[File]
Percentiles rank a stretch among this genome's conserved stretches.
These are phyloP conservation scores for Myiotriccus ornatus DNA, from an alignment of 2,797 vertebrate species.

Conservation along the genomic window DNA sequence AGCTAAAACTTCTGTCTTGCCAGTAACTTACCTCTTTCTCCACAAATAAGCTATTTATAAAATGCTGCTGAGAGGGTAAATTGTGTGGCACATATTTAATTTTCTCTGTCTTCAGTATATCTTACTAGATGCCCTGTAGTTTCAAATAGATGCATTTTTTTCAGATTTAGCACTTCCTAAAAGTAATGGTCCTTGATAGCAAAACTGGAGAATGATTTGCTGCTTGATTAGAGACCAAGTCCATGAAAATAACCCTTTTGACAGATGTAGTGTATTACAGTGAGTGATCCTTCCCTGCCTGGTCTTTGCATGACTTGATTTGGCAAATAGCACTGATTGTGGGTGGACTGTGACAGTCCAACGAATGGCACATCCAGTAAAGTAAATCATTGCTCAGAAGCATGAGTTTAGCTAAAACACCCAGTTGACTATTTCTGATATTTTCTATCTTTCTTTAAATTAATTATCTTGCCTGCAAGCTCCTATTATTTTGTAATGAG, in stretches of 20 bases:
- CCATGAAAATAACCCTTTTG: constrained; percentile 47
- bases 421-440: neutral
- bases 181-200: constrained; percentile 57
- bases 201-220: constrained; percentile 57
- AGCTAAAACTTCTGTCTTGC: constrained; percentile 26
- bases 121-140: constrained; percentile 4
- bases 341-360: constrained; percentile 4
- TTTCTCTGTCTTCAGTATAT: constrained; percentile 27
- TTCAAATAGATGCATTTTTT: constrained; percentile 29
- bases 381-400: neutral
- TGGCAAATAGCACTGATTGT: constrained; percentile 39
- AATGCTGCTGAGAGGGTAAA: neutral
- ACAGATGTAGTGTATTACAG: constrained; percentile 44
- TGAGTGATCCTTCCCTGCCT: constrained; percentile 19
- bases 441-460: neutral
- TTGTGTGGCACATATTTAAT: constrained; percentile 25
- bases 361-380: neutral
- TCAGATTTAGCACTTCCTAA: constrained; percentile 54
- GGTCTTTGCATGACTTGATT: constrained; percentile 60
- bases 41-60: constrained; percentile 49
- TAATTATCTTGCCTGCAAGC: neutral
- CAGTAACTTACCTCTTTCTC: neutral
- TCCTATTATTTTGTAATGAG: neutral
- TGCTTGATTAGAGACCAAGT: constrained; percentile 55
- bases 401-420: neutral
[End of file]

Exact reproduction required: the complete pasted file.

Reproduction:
Percentiles rank a stretch among this genome's conserved stretches.
These are phyloP conservation scores for Myiotriccus ornatus DNA, from an alignment of 2,797 vertebrate species.

Conservation along the genomic window DNA sequence AGCTAAAACTTCTGTCTTGCCAGTAACTTACCTCTTTCTCCACAAATAAGCTATTTATAAAATGCTGCTGAGAGGGTAAATTGTGTGGCACATATTTAATTTTCTCTGTCTTCAGTATATCTTACTAGATGCCCTGTAGTTTCAAATAGATGCATTTTTTTCAGATTTAGCACTTCCTAAAAGTAATGGTCCTTGATAGCAAAACTGGAGAATGATTTGCTGCTTGATTAGAGACCAAGTCCATGAAAATAACCCTTTTGACAGATGTAGTGTATTACAGTGAGTGATCCTTCCCTGCCTGGTCTTTGCATGACTTGATTTGGCAAATAGCACTGATTGTGGGTGGACTGTGACAGTCCAACGAATGGCACATCCAGTAAAGTAAATCATTGCTCAGAAGCATGAGTTTAGCTAAAACACCCAGTTGACTATTTCTGATATTTTCTATCTTTCTTTAAATTAATTATCTTGCCTGCAAGCTCCTATTATTTTGTAATGAG, in stretches of 20 bases:
- CCATGAAAATAACCCTTTTG: constrained; percentile 47
- bases 421-440: neutral
- bases 181-200: constrained; percentile 57
- bases 201-220: constrained; percentile 57
- AGCTAAAACTTCTGTCTTGC: constrained; percentile 26
- bases 121-140: constrained; percentile 4
- bases 341-360: constrained; percentile 4
- TTTCTCTGTCTTCAGTATAT: constrained; percentile 27
- TTCAAATAGATGCATTTTTT: constrained; percentile 29
- bases 381-400: neutral
- TGGCAAATAGCACTGATTGT: constrained; percentile 39
- AATGCTGCTGAGAGGGTAAA: neutral
- ACAGATGTAGTGTATTACAG: constrained; percentile 44
- TGAGTGATCCTTCCCTGCCT: constrained; percentile 19
- bases 441-460: neutral
- TTGTGTGGCACATATTTAAT: constrained; percentile 25
- bases 361-380: neutral
- TCAGATTTAGCACTTCCTAA: constrained; percentile 54
- GGTCTTTGCATGACTTGATT: constrained; percentile 60
- bases 41-60: constrained; percentile 49
- TAATTATCTTGCCTGCAAGC: neutral
- CAGTAACTTACCTCTTTCTC: neutral
- TCCTATTATTTTGTAATGAG: neutral
- TGCTTGATTAGAGACCAAGT: constrained; percentile 55
- bases 401-420: neutral